To ensure a seamless transition when the spectrum is changed over in 2021, OFCA convened a technical working group in May 2019 comprising representatives of all the incumbent and new spectrum assignees, to coordinate the relevant technical arrangements to reconfigure their existing networks and/or roll out additional network infrastructures.

Review of the Telecommunications Regulatory Framework by the Government

In 2018/19, OFCA provided support in the review of the telecommunications regulatory framework under the TO, which was conducted by CEDB with a view to embracing the arrival of 5G and Internet of Things technologies and facilitating the trade. OFCA will continue to provide necessary support to the CA in relation to the review of the telecommunications regulatory framework conducted by the CEDB and any future legislative amendments to the TO having regard to stakeholders’ views received in the exercise. In parallel, OFCA will provide support to the CA in respect of the introduction of various streamlined administrative measures with the aim of further facilitating the operation of the industry.

Review of the Class License Regime for Offer of Telecommunications Services

CLOTS created by the CA pursuant to section 8(1)(aa) of the TO authorises any person meeting the criteria or conditions set out therein to offer any telecommunications services to the general public without establishment, operation or maintenance of any means of telecommunications. In view of the emergence of new technologies and the adoption of new business models and commercial practices by market players, OFCA assisted the CA in conducting a public consultation in January 2019 so as to solicit views and comments from the public on its proposals to update the relevant conditions of the CLOTS, including the introduction of a registration requirement for CLOTS licensees serving a large customer base. Taking into account views and comments received therein, the CA issued a statement on 26 April 2019 to promulgate its decision to vary the conditions in the CLOTS with a view to enhancing regulatory oversight and providing better consumer protection.

To allow existing CLOTS licensees sufficient time to make necessary adjustments to their business systems and procedures for compliance, the revised CLOTS will take effect from 26 October 2019, while the newly introduced registration requirement will further be subject to a three-month grace period after the effective date, i.e. by 26 January 2020.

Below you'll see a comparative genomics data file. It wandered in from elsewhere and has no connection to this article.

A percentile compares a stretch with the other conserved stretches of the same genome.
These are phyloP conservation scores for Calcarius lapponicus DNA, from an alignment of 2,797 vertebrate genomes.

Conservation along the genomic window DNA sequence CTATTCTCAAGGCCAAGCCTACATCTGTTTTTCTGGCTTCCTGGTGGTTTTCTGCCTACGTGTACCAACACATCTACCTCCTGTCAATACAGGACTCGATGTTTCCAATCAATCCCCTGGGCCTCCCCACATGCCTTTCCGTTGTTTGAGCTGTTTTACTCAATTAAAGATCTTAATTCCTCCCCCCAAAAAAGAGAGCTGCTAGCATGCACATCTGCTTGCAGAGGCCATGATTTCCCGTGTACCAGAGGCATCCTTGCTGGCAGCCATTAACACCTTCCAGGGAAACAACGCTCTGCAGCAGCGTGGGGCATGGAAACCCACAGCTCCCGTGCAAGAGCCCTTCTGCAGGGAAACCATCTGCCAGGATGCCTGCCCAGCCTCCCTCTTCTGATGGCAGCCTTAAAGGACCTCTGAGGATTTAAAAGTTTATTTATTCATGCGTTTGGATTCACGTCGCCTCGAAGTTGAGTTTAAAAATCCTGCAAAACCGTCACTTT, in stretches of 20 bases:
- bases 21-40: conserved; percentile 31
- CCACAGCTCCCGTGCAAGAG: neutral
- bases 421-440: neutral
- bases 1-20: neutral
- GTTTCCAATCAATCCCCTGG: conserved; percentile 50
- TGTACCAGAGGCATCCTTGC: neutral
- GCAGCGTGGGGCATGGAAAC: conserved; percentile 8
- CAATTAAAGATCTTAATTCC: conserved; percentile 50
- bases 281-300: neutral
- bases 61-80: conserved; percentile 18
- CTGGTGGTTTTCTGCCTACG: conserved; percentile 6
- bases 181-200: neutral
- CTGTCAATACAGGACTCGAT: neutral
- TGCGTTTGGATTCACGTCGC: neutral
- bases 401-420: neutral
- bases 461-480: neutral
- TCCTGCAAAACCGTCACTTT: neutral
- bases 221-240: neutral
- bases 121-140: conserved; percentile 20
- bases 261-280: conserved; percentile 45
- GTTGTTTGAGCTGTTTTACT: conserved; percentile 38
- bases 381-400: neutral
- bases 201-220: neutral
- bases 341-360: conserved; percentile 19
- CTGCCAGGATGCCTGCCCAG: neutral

Reduction of Telecommunications Licence Fees

OFCA supported the CA in preparing a joint public consultation with the SCED on proposals to reduce the licence fees for five types of licences issued under the TO and to introduce a new fee component for WIoT under the UCL to facilitate the development of WIoT services. The consultation was conducted from June to August 2018.

Having carefully considered the views and comments received during the consultation exercise, the CA and SCED jointly promulgated their decisions in October 2018 to proceed with the fees reduction proposals and introduction of the WIoT fee component under the UCL. Customer connection fee under UCLs is reduced from $700 to $500 for each 100 customer connections; and mobile station fee of public radiocommunications service licences for public radio paging services and services-based operator licences (Class 3) (mobile virtual network operators) is reduced from $700 to $500 for each set of 100 mobile stations. For mobile radio system mobile station licences and private mobile radio system licences, the licence fee for each mobile station is reduced from $270 to $220.

Following the enactment of the Telecommunications (Carrier Licences) (Amendment) Regulation 2018, the new licence fees became effective on 31 January 2019.

Review of the Number of Public Payphones under the Universal Service Obligation

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Public payphone is a form of basic telephone service which the universal service provider is required under its USO to provide. The cost of providing a public payphone service subject to the USO is shared by the fixed and mobile services operators. In view of the diminishing demand for public payphone service in recent years, the CA announced on 29 June 2017 that a review would be conducted to determine the reasonable number of public payphones that should be subject to the USO.

OFCA has since conducted the review in accordance with the guiding principles laid down by the CA. For in-building type public payphones, consultations with the owners/managers of the sites were completed in February 2018. Based on the feedback from the owners/managers of the sites, OFCA decided to exclude about 35% (515) of the in-building type public payphones from the USO. For kiosk type public payphones, consultations with all 18 District Councils were completed in March 2019. Based on the feedback of the District Councils, OFCA decided to exclude about 50% (765) of the kiosk type public payphones from the USO.